In this very short paragraph, Pearlman introduces and earns an organic and extended metaphor born from the narrative versus a metaphor or analogy imposed upon the narrative in a way that feels forced and author driven.
In the above example from “Inbound,” the reader senses a depth of history, characterization, connection and foreshadowing, all accomplished within a short paragraph. The craft is so smooth and certain one might assume the passage came swiftly and without much effort; however, it may have taken Pearlman months or even years to perfect this single paragraph. Then again, it might have come to her in a single moment. However this passage came to Perlman, it was born so thoroughly from the characters—Sophie, her sister, mother and father—that it is not only believable, it is essential.
The simplicity of butter and the process of clarifying is a mundane detail, a cooking lesson common between mothers and daughters. The father using this common detail to explain Sophie’s sister and her impact upon the family is believable. Sophie questioning detail and its accuracy provides a turn and defining moment for Sophie. She is a girl who values logic and keeps her own counsel. In this short paragraph, Pearlman earns our interest, our trust and our wonder.
- Connect one or more main characters from the chapter or preceding several paragraphs?
- Further the reader’s knowledge of the narrator and/or protagonist?
- Provide a sense of foreshadowing?
- Provide an organic sense of detail that suits the setting and characters? (For instance, are you using a medieval reference for a contemporary character who knows little to nothing about medieval history?)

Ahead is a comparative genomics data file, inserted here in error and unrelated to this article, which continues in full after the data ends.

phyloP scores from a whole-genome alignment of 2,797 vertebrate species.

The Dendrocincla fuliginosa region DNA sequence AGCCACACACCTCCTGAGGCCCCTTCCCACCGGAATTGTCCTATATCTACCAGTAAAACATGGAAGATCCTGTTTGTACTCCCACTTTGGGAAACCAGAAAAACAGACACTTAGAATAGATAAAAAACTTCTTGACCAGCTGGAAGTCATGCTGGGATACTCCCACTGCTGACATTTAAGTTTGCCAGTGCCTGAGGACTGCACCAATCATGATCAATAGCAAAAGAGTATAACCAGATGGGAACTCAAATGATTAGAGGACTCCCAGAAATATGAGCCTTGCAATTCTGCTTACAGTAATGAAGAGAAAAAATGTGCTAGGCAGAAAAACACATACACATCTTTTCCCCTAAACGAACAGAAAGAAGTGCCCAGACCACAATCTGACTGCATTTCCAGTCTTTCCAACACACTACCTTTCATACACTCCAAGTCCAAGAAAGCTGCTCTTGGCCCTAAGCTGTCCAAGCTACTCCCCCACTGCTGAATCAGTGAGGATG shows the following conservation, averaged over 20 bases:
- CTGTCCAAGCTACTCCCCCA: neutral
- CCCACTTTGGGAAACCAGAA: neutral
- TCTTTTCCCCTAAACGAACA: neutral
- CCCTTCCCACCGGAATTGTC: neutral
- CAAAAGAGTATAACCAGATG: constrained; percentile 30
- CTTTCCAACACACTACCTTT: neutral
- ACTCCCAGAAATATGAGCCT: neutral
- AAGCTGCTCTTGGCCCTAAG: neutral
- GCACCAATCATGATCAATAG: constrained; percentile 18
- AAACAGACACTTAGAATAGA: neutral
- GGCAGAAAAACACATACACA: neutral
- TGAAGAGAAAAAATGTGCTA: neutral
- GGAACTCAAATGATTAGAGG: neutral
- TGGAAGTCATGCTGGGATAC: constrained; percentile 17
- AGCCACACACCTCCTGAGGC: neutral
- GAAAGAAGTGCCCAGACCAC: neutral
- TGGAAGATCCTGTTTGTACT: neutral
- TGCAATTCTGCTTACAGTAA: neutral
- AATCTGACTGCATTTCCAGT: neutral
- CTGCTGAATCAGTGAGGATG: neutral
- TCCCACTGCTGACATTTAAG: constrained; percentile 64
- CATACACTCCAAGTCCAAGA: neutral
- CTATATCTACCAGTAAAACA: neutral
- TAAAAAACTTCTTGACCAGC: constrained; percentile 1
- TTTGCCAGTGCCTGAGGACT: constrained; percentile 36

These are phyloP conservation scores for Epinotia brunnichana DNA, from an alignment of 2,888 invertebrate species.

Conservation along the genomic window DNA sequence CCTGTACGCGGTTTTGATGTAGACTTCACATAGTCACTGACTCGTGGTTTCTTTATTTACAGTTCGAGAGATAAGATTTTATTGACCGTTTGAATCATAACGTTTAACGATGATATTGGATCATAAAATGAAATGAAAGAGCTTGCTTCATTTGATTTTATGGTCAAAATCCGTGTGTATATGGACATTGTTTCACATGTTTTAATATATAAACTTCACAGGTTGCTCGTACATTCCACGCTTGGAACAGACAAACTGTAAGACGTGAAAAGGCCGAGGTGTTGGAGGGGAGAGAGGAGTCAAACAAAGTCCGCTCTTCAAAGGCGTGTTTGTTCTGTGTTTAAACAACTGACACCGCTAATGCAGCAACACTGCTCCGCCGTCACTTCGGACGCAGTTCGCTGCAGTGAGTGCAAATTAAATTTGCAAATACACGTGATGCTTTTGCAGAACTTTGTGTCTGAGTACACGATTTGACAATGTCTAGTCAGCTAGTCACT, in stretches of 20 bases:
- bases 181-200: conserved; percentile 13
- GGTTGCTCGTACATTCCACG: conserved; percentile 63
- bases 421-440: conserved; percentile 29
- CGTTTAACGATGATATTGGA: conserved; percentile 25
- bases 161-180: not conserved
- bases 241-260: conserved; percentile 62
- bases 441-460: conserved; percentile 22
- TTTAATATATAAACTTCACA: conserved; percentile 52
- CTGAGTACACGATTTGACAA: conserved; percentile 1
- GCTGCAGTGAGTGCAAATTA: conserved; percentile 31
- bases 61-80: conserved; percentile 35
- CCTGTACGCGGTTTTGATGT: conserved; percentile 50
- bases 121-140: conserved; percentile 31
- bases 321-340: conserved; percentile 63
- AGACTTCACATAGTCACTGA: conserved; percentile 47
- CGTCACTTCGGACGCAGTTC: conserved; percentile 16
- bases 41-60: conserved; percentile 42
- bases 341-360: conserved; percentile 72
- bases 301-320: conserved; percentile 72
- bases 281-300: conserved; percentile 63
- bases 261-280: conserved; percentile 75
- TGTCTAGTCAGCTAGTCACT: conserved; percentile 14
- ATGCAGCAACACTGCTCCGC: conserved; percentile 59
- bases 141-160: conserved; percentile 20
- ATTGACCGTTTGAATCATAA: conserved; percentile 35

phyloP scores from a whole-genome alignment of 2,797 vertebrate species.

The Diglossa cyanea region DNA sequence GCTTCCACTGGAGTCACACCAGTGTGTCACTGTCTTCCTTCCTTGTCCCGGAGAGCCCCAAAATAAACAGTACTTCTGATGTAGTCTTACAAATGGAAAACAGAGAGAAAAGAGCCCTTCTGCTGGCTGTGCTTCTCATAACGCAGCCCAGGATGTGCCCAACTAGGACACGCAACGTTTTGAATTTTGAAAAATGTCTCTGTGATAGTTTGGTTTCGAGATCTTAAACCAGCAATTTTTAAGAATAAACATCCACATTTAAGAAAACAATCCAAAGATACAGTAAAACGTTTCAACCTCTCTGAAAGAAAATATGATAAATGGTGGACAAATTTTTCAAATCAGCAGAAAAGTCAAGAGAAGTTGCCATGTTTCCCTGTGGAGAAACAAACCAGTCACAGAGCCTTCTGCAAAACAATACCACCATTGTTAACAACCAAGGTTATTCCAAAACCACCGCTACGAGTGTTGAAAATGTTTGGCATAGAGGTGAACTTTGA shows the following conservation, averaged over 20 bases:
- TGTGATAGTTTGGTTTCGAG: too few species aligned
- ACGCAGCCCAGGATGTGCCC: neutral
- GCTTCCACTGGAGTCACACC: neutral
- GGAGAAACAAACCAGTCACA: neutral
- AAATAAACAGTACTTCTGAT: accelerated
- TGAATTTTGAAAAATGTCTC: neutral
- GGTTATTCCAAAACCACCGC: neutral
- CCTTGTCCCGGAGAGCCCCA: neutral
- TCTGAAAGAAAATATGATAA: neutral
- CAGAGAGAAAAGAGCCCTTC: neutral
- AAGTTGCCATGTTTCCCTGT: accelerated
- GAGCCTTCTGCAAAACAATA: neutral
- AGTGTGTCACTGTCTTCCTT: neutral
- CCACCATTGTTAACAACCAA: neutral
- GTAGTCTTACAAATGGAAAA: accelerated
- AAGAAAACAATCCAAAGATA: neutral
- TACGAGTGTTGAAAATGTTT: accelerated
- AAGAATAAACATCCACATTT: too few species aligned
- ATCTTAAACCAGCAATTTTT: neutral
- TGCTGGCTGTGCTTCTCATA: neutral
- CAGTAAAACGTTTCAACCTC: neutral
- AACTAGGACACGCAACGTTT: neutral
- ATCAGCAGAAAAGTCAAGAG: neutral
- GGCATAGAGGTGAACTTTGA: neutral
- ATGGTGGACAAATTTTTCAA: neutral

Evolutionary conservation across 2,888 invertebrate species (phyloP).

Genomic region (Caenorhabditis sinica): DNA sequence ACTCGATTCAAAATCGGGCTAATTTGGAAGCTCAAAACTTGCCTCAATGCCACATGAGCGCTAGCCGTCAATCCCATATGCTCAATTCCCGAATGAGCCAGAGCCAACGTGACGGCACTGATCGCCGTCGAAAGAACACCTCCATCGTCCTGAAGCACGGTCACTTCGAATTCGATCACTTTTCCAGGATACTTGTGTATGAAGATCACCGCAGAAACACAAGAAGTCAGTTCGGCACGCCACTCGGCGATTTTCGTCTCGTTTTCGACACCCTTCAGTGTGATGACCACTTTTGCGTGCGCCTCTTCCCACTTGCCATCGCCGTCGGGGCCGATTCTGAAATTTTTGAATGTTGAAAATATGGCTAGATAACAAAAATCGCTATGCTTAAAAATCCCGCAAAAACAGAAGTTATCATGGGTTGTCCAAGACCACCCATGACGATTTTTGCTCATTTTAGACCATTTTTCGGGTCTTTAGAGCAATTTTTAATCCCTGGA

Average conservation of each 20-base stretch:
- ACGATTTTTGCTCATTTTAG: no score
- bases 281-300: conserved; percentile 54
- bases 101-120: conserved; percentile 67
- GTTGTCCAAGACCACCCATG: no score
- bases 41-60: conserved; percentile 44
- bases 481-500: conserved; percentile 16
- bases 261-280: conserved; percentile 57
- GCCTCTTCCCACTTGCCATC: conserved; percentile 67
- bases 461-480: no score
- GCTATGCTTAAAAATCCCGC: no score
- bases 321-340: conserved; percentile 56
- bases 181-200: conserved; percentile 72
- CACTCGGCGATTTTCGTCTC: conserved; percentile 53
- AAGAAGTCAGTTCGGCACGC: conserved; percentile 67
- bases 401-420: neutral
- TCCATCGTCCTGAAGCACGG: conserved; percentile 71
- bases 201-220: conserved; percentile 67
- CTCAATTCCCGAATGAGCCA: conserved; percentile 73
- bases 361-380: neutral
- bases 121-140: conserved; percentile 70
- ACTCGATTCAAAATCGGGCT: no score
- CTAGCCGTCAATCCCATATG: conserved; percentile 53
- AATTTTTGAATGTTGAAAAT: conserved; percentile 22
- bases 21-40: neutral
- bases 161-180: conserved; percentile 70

This last question is key. Too often writers will force metaphor and detail upon their characters because the detail is interesting to the writer. In early drafting phases this is okay because the writer is still in an exploration phase of the writing process. However, in later revisions, the writer must be weary of how closely the details reflect self and/or character and be on alert for moments when the writer’s details have taken over the character’s details. When our characters begin showing us where they are different than us, our characters are taking true form and shape. Of course, there are writers who write self again and again, and this can work, but the writer must still ask whether or not the characters have been fully explored.
First Draft: As you explore and rewrite the metaphor, remember, this will essentially be a first draft again so let your creativity go where it needs to go. If you discover something entirely new about your characters, allow this to continue, keep writing. You might find you have an entirely new story or an additional story. This is okay. Let your characters lead you.
Second Draft: You aren’t under any quick turnaround deadlines, so take your time with this draft. Don’t worry yet about the line edits and so on. Be curious and authentic to your narrative and characters. Ask questions, logic questions, personality questions, detail questions.
Third Draft: Read through again, and revise for language and lyricism. Now, lay the work aside for at least a day, few weeks, months, before your next step. In the meantime, explore another metaphor from the same work or another work.
Work with a Reedsy Editor for Individualized Attention
Submit your work for developmental editing, line editing, copy editing, editorial assessment and more at Reedsy.com, where hundreds of experienced, awarded writers and editors are ready to read your work and help you make it the best it can be.